thephoenix.com: folk under fire
[the following is an excerpt from the above article.]
“The difference in the reactions we get from our fans between making an acoustic record and an electric record is like night and day,” says Amy Ray, half of the shed-filling singer-songwriter duo Indigo Girls, who are veterans of past Newport Festivals. “People are really open-minded in our audience, but they were not as accepting of the record we did in 1999, Come On Now Social [Epic], mixing Appalachian-style music with a lot of sound processing and sort-of-edgy guitars.”
Even fewer followed Ray into the churning all-electric waters of her 2001 solo debut, Stag (Daemon), a full-throttle rock album that drafted punk-feminist outfit the Butchies as her band. It didn’t matter that the Butchies had opened for Indigo Girls shows, or that the duo have aimed to broaden their fans’ tastes by bringing an eclectic array of opening acts on tour with them for years.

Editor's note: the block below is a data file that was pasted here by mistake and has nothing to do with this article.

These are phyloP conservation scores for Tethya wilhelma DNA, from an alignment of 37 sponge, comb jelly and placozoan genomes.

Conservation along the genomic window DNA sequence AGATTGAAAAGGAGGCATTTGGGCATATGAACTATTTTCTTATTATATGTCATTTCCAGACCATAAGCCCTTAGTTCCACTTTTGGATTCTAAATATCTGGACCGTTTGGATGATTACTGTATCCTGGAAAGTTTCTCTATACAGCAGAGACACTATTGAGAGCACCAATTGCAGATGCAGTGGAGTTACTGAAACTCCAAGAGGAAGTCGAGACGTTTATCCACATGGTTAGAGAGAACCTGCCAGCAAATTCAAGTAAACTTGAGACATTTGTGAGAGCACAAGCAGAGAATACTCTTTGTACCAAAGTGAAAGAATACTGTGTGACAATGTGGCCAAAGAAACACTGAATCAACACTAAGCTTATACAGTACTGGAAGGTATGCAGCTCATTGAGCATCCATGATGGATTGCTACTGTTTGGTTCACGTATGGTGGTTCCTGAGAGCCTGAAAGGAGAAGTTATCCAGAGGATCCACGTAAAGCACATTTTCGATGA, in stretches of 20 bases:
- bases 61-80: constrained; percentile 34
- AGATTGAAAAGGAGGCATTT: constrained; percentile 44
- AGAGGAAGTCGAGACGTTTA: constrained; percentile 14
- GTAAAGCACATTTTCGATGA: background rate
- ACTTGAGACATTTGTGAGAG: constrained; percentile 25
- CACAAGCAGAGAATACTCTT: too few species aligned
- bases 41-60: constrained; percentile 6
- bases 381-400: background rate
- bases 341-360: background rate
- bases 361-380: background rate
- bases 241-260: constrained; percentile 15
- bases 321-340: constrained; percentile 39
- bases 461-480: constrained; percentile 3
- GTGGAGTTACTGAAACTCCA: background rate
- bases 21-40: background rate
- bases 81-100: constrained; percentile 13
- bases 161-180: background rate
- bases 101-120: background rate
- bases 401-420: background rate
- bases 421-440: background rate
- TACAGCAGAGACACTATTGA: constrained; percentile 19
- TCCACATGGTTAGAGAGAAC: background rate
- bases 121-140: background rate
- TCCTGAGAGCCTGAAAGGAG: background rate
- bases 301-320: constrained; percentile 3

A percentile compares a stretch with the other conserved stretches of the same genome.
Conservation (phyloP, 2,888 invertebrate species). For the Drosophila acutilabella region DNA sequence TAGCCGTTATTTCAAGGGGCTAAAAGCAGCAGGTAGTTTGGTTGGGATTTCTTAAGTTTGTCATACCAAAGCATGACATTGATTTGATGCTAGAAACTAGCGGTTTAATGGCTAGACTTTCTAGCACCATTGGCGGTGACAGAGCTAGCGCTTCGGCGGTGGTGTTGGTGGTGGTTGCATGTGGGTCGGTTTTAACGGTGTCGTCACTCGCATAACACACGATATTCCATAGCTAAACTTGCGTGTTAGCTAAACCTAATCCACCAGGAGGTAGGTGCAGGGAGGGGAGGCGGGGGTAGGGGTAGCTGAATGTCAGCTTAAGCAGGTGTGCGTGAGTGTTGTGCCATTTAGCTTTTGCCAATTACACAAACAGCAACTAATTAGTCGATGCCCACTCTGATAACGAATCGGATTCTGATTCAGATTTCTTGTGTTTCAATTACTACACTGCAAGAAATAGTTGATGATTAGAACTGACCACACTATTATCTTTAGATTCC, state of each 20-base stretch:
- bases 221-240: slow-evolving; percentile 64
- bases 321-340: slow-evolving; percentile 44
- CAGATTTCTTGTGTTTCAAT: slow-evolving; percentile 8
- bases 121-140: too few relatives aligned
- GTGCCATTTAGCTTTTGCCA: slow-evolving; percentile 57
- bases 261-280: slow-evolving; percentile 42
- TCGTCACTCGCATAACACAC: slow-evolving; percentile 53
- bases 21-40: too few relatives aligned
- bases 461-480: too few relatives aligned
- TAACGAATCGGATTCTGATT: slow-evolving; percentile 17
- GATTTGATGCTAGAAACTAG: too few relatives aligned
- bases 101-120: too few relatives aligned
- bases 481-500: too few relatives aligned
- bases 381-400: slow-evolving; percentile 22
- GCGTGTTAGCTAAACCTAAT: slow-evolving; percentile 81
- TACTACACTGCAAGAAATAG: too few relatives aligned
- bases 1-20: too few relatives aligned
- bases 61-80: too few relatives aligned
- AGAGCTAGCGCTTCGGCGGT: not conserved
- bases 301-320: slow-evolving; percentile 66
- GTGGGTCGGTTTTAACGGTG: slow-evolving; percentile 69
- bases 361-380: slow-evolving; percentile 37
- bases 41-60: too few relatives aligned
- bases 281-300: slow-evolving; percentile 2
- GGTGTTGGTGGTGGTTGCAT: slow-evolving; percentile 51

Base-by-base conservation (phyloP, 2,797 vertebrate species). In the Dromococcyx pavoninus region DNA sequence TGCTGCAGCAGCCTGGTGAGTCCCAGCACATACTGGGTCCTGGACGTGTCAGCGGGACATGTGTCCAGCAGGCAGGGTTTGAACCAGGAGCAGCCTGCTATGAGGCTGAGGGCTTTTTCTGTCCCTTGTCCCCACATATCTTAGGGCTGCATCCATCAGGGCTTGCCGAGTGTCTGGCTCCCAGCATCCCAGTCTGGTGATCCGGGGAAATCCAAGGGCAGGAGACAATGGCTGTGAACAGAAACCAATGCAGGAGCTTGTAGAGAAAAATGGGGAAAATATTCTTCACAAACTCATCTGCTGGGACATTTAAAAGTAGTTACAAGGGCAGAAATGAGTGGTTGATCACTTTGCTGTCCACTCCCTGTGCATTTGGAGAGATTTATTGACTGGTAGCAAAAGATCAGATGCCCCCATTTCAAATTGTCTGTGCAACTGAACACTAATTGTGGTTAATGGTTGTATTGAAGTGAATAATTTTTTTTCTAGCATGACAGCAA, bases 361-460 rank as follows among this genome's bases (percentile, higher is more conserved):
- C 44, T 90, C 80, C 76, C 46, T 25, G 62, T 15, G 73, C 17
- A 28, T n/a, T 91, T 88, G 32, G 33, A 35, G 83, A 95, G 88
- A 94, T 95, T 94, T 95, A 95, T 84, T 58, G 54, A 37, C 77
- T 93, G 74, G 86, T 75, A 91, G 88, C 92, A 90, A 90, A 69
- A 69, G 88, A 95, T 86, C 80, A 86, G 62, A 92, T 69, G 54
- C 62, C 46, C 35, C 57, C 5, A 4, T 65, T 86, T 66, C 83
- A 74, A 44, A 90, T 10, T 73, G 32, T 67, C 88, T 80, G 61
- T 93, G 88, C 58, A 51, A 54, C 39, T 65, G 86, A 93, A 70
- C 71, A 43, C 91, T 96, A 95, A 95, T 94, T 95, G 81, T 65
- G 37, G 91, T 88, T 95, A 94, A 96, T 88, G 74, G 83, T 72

Ray explains that “artists equate growth with experimenting and not stagnating. Sometimes that means becoming a better songwriter. You can grow just by getting better at what you’re doing. But sometimes you search for growth by changing instruments. A lot of our audience discovered us through our acoustic work. When you have a core audience, you have a relationship with them that’s based on certain things. When you change those things, you’re asking people to stay with you, and you’re lucky if they do. It’s like having a restaurant you like and they change the menu. It’s still good, but it’s different, and you may not like it as much.”
Ray appears utterly unaffected by her solo album’s cult-level sales. In fact, she seems to have anticipated them, for she chose to release the CD on her own independent label. “The people who were gonna be into Stag were into it, and the people who weren’t I didn’t hear from.”
Of course, after 20 years of a highly successful recording career with Indigo Girls, Ray can afford to take her solo debut’s lesser reception in stride.